Stormwater Flow Control Device

Award Information
Agency: Environmental Protection Agency
Branch: N/A
Contract: EP-D-05-055
Agency Tracking Number: EP-D-04-050
Amount: $294,797.00
Phase: Phase II
Program: SBIR
Solicitation Topic Code: N/A
Solicitation Number: N/A
Solicitation Year: N/A
Award Year: 2005
Award Start Date (Proposal Award Date): N/A
Award End Date (Contract End Date): N/A
Small Business Information
800 Lambert Dr., NE, Atlanta, GA, 30329
DUNS: 025258026
HUBZone Owned: N
Woman Owned: N
Socially and Economically Disadvantaged: N
Principal Investigator
 Mark Boner
 Vice President
 (404) 874-5008
Business Contact
 Mark Boner
Title: Vice President
Phone: (404) 874-5008
Research Institution
Opportunity - Wet weather pollution is reported to be the largest water quality problem in the nation with an estimated solution at $400 billion with a regulation driven market for cities and industries to control stormwater and sewer overflows. Studies show that flow control to attenuate hydraulic rates by utilizing available storage will optimize treatment capacity and reduce downstream water quality impacts making it the most cost-effective component of almost every wet weather control system. There is a significant market opportunity for a non-mechanical maintenance-free flow control technology that will not inhibit existing capacities or aquatic biology. Innovation - The WWETCO technology consists of a downward closing flexible bladder containing a static fluid (adjustable) that seals the bladder against all or a portion of a conduit that transports base flow and/or stormwater flow. The hypothesis is that the bladder will open from the bottom to relieve excess flow or solids to maintain a maximum upstream level equal to the contained static liquid level. The bladder will operate to optimize diversion to treatment and/or attenuation of wet weather flows. Operation is passive riding on the optimized drainage system hydraulic gradient, without need for control instrumentation or mechanical devices, is non-clogging, and inverts providing full-bore peak flow-through not altering system capacity. An option allows base flow for combined sewer or stream flow aquatic-biology-tolerant applications. Objectives - Phase I objectives include hypotheses testing under a range of flow and debris conditions. Phase II objectives include design development of a full-scale product, prototype fabrications and verification testing. Effort - The Phase I efforts included pilot testing for hydraulic measurement and observation with debris injection for different static control and backwater levels and an evaluation of different bladder materials. Phase II efforts include recommended material strength testing, pilot-scale grit erosion testing, and full-scale fabrication and field testing. Results - Hydraulic testing demonstrated smooth operation and upstream gradient control requiring minimal head (4-inches) under all constant and rapidly varying flows with bladder automatically adjusting to free any debris. Implication of the demonstrated approach is a simple, low-cost, no maintenance, adjustable flow control, applicable anywhere in the natural or constructed drainage network without inhibiting capacity. Commercial applications include in-line and off line storage and treatment control and optimization.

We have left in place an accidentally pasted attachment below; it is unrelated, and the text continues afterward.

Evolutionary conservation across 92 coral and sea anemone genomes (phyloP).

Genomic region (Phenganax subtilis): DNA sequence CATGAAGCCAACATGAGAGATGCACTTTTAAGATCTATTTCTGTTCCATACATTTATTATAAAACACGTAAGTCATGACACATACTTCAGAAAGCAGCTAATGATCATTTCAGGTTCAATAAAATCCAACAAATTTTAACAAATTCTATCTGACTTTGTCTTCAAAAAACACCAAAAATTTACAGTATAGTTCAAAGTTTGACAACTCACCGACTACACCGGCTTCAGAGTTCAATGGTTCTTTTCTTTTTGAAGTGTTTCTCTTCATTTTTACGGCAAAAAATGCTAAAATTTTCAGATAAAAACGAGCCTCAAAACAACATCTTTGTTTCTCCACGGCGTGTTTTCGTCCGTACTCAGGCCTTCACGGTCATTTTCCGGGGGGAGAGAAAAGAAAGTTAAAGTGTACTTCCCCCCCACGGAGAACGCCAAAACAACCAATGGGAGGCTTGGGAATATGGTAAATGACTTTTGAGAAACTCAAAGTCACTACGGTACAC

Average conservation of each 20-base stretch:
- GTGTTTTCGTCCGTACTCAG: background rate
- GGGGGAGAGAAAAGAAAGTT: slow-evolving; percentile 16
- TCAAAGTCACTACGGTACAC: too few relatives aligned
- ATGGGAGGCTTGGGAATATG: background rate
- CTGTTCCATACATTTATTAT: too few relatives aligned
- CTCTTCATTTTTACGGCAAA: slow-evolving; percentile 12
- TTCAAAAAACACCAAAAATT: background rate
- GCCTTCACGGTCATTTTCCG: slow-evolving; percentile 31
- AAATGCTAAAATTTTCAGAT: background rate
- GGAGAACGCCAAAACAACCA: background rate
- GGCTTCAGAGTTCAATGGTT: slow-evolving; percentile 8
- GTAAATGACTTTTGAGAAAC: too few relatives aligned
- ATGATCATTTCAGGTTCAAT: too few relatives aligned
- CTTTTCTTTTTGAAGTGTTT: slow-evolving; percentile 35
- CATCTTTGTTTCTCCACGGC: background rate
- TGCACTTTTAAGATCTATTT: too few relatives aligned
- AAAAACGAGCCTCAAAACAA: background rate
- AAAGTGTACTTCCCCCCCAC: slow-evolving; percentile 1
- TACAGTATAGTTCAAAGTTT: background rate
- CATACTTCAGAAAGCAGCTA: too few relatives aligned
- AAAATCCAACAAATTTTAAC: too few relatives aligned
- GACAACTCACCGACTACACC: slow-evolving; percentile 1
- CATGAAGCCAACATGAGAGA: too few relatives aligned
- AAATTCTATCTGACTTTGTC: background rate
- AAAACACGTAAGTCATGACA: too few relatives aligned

* Information listed above is at the time of submission. *

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